As Oil Prices Fall, New Aircraft Lose Competitive Edge
The decline in jet fuel prices could stymie the airline industry’s deliberate march toward a new generation of narrow-body aircraft.
Aircraft manufacturers developed new planes and engines, and airlines ordered them, to reduce fuel consumption at a time when oil prices seemed stuck at historic highs (with the added benefits of reducing emissions and noise). However, as airlines wait to receive their new 737 MAXs, Airbus neos, and other efficient and innovative aircraft, fuel prices have dropped.
This dramatic shift offsets the operating cost advantage highly utilized new aircraft would hold against older models in an environment of higher fuel prices and low interest rates.
According to an Oliver Wyman analysis, jet fuel prices at $2.40 a gallon or less would make older aircraft increasingly competitive with new planes, particularly in lower utilization networks or as spares. This price point will vary by airline based on the business models employed for maintaining aging fleets. This could lead to overcapacity in the North American aviation industry, following strict capacity discipline during the last couple of years. Low fuel prices spur airlines to keep their current planes in operation while adding new fixed orders to their fleets. Considering current profitability, investors might seize this opportunity to start new airlines with older aircraft.
Considering current profitability, investors might seize this opportunity to start new airlines with older aircraft.
After a decade of rising fuel costs, prices declined during the past year, with year-over-year jet fuel prices down 30 percent at $1.48 a gallon as of January 15. Other than a few short months during the recession in 2009, the last time fuel was this low was in 2005. According to the Energy Information Administration, “The November price decline reflects continued growth in US tight oil production along with weakening outlooks for the global economy and oil demand growth.” The decision by the Organization of Petroleum Exporting Countries to leave its production target unchanged has further weighed on prices.
The volatility in fuel and other costs in the past decade prompted airlines to evaluate their total cost of ownership models. Almost every airline ordering new aircraft has a finely tuned total cost of ownership model based on many things, including purchase price, crew costs, landing fees, financing costs of the aircraft, inventory, utilization, specific maintenance agreements, and expected fuel costs. Prior to making a purchasing decision and with some diligence, an airline can exercise control over all variables in the model, except for some future financing costs and the future cost of fuel.
Manufacturers listened, pouring billions of dollars into technology to reduce emissions, improve on-wing life, curtail noise, and increase fuel efficiency. Boeing, Airbus, Embraer, Mitsubishi, and Bombardier now offer planes with these sought-after benefits. GE and Pratt developed engines to boost the cost benefits. Combined, these efforts produced aircraft that, according to manufacturers’ marketing materials, improve fuel consumption by at least 20 percent. Further, updated seats and better airflow systems make the ride more comfortable for passengers.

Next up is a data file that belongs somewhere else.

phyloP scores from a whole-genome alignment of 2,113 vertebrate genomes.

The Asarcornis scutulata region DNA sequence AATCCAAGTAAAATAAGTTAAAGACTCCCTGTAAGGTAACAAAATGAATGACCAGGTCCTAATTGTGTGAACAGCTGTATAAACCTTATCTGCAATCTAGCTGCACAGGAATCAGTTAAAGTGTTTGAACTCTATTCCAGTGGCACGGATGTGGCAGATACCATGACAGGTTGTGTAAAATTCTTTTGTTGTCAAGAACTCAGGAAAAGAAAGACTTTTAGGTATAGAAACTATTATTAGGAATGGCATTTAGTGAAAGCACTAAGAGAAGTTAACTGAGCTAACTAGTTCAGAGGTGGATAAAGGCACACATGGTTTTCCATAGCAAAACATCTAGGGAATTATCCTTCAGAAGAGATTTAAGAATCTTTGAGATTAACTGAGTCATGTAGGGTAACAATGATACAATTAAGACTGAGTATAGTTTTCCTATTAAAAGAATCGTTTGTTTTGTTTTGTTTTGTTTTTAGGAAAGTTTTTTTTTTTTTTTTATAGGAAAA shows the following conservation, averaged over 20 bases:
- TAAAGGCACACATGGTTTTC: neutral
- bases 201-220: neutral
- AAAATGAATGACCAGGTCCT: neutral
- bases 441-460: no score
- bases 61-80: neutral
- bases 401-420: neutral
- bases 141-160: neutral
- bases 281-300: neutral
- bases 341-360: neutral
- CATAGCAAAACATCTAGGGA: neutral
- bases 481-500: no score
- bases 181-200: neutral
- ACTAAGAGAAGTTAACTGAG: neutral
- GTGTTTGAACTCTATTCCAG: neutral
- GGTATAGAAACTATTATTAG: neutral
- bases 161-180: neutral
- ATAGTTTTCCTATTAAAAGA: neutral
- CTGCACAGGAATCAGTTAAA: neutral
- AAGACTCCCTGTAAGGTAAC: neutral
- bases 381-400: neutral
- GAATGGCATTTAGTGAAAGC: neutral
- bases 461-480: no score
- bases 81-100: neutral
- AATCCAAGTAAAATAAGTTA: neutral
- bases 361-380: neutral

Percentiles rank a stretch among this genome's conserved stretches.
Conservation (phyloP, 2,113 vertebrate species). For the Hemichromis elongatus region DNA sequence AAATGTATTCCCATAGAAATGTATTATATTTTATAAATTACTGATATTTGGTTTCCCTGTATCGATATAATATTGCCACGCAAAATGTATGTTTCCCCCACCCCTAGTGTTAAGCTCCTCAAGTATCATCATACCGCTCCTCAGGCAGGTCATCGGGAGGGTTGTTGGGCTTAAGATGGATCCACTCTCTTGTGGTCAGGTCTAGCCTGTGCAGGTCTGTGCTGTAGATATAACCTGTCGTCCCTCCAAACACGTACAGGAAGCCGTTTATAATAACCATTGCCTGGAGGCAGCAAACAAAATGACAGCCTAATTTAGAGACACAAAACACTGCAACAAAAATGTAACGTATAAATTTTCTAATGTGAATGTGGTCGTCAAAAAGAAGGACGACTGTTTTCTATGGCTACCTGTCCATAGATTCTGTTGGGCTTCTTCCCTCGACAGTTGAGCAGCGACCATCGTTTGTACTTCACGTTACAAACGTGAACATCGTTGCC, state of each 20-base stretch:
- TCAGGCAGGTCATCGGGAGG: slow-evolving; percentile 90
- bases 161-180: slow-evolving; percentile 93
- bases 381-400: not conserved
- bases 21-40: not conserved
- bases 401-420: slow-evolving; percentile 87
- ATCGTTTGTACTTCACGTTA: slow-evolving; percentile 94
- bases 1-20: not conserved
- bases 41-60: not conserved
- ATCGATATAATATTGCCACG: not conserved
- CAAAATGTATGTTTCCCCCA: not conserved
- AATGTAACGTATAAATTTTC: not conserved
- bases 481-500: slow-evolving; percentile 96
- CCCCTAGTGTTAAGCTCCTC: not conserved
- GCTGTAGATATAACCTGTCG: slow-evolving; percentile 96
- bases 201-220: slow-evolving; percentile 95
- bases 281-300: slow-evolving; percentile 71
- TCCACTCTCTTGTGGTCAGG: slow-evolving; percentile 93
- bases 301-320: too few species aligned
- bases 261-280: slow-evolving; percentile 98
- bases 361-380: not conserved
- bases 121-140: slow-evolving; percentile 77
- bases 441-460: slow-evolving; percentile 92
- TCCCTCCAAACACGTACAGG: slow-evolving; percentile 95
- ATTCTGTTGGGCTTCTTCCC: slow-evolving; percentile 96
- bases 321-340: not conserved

Airlines Go All In
Airlines opened their wallets, ordering an unprecedented number of aircraft. Now, after years of allowing their fleets to age as they waited for a new total cost paradigm, some airlines are planning to replace their fleets in the next few years. The new planes promise to reduce fuel burn and the cost of maintenance, although financing costs are higher. This trade-off looked like a boon when oil prices were high. But if low fuel prices continue, as financing costs rise, it could spoil the party for the supposed winners of the new generation of aircraft: the owners and manufacturers of the innovative planes.
Instead, if fuel prices remain low, the winners could be the airlines flying older aircraft at lower utilization; maintenance, repair, and overhaul companies; and maintenance mechanics, as older aircraft need repairs and updates. Some airlines could keep low-cost spares available to improve on-time performance.
The market could watch the reaction of lessors, which represent large order books, as a leading indicator of a shift in new-generation aircraft economics. If lessors expect low fuel prices for the long term and rising interest rates, they might sell, cancel, or delay orders and rebalance their portfolios toward aircraft currently in operation.
If they aren’t getting the profit boost they expected out of the new aircraft, airlines, too, could start eyeing the older planes as quick revenue generators and add capacity. While that might be a rational decision for individual carriers, for the industry, more capacity could bring the North American airline industry back to earth.
The risk of adding too much capacity is acute. North American airlines have recently achieved their best margins in a decade and seem to have finally lifted themselves out of a boom-and-bust cycle. Industry yield has grown steadily since 2002. A flood of capacity could unravel those gains.